In previous work (Yakovlev et al, Biochemistry, Oct 23; 46(42):11671-83, 2007) we demonstrated that ionizing radiation (IR) in the therapeutic dose range stimulates NF-kappaB activity by a mechanism in which IkappaB-alpha tyrosine 181 is nitrated as a consequence of constitutive NO• synthase activation, leading to dissociation of intact IkappaB-alpha from NF-kappaB. We have also identified a number of other proteins that are nitrated after radiation including the tumor suppressor protein, p53. Previous studies demonstrated that activated NO• synthase or nitric oxide donors nitrate p53 resulting in an increase of p53-DNA binding activity. However, the underlying mechanism of NO-dependent p53 activation and whether tyrosine nitration is involved remain unknown. We show that low doses of IR lead to p53 tyrosine nitration along with its rapid activation. Moreover, nitration of p53 promotes tetramerization of this protein in a dose-dependent manner. Mass Spectrometry analysis revealed that p53 nitration occurs on tyrosine 107 in the DNA binding domain, and tyrosine 327 in the tetramerization domain. We tested whether nitration results in conformational changes in p53 tetramerization domain. Cross-linking experiments support the argument that nitration can lead to an affinity increase between p53-monomers and, as a result, rapid p53 tetramerization - a critical step in p53 activation.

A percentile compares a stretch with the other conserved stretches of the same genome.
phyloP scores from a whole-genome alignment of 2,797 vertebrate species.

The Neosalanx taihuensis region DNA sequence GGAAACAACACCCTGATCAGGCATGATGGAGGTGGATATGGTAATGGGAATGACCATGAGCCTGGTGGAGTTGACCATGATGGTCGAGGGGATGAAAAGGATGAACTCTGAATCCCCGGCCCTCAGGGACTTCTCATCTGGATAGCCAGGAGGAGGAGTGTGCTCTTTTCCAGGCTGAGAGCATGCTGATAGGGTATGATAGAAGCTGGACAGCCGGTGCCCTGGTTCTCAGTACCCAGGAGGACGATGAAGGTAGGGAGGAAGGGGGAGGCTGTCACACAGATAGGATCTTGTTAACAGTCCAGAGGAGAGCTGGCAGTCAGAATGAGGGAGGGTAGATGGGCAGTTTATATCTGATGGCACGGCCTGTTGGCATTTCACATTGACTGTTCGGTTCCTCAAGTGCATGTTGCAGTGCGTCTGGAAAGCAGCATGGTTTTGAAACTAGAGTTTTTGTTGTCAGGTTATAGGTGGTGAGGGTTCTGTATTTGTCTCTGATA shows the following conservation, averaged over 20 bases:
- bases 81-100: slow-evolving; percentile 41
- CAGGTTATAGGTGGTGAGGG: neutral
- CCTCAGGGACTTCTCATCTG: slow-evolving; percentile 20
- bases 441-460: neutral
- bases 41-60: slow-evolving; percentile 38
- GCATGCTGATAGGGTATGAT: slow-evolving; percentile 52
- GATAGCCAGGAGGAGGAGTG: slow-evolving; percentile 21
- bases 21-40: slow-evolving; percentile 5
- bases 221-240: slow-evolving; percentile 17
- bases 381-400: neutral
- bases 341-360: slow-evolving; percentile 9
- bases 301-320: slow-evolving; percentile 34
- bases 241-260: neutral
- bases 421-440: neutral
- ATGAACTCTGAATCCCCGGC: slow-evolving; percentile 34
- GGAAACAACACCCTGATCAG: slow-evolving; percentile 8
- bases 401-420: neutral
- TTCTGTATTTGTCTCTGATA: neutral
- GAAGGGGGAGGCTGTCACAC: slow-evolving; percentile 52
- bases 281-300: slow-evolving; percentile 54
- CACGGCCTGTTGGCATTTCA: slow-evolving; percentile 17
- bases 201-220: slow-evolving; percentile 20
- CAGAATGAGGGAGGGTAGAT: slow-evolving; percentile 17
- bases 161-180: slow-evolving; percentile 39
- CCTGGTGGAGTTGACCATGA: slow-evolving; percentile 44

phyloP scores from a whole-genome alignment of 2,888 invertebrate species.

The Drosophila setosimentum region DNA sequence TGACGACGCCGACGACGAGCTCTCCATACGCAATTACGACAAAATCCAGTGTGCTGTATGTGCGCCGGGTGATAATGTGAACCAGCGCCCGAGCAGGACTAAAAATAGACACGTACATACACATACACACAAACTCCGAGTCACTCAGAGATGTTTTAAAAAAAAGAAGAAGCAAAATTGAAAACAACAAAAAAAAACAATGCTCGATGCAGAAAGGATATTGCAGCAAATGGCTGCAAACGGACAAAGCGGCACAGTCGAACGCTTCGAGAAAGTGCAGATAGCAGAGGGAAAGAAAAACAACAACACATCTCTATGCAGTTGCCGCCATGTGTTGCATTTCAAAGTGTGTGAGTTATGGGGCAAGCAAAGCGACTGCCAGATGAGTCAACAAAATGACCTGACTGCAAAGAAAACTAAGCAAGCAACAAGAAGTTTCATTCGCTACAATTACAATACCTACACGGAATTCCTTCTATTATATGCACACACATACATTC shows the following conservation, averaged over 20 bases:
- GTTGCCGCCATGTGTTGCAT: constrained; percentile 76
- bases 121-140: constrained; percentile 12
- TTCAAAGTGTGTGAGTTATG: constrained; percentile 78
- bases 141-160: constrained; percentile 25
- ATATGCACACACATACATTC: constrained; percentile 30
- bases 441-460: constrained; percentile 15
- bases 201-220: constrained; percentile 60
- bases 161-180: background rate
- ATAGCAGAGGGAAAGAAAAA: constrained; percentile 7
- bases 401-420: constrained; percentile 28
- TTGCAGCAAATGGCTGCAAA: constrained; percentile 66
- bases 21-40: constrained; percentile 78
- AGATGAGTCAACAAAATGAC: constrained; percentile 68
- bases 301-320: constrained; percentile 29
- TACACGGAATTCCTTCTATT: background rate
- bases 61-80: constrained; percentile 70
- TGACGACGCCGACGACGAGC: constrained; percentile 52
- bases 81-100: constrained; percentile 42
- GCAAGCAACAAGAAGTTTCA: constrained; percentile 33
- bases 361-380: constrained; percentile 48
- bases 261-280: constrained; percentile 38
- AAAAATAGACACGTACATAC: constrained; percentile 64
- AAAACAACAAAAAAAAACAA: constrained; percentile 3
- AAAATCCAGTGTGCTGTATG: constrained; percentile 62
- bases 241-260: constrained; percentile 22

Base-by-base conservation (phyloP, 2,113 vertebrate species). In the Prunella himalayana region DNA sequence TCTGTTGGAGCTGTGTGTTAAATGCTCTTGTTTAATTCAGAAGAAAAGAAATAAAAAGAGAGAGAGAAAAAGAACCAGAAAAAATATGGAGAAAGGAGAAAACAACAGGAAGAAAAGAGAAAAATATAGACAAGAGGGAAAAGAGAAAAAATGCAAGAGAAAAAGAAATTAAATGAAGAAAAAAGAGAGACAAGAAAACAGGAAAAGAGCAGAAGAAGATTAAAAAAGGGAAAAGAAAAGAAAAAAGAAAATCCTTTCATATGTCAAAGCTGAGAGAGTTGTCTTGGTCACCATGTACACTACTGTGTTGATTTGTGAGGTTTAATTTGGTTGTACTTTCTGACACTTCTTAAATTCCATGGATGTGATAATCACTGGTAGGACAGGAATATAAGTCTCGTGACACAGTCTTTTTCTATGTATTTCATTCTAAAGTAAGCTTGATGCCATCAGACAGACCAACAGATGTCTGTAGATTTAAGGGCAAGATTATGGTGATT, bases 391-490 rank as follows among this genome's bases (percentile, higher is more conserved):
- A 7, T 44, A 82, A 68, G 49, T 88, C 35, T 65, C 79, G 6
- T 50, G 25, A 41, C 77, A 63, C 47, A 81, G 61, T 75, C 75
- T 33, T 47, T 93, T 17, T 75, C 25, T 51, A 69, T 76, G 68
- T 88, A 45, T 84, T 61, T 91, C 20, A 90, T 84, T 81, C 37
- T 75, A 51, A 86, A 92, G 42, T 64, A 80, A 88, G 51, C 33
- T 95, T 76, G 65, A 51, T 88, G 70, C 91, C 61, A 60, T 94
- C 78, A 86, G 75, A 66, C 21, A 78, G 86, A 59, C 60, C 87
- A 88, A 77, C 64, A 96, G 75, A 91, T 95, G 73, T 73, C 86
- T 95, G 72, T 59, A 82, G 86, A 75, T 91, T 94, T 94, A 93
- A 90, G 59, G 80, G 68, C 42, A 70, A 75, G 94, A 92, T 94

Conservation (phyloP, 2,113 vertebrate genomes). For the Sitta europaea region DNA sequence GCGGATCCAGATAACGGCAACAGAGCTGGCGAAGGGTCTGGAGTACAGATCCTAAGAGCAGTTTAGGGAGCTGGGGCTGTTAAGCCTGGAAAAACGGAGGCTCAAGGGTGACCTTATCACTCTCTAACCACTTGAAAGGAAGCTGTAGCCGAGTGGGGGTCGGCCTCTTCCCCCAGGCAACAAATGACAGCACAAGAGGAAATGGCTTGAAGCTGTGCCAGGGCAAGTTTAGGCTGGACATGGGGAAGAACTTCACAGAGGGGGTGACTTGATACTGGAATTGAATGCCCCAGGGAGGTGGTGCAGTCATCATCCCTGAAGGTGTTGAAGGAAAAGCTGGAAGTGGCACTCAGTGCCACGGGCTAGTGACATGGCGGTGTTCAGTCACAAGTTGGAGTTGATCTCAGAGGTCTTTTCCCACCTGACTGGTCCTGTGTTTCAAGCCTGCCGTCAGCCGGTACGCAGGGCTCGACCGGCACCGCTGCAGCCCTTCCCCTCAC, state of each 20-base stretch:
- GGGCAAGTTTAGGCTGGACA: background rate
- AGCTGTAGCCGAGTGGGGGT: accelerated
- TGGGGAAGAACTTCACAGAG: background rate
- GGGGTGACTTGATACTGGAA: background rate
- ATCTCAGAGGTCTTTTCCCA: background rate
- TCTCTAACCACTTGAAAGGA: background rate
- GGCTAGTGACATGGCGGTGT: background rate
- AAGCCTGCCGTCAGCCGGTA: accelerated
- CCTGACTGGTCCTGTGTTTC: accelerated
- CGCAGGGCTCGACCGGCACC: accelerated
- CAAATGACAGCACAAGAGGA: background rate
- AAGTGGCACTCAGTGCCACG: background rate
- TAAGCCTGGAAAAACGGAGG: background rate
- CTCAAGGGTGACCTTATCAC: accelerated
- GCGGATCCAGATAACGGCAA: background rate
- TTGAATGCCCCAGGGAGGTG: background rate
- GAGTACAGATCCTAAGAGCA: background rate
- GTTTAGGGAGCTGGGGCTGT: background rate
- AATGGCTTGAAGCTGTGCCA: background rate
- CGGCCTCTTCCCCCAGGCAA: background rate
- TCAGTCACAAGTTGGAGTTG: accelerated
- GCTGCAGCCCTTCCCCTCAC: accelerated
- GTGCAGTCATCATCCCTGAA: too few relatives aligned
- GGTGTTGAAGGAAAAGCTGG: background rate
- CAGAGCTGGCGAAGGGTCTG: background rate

99th AACR Annual Meeting-- Apr 12-16, 2008; San Diego, CA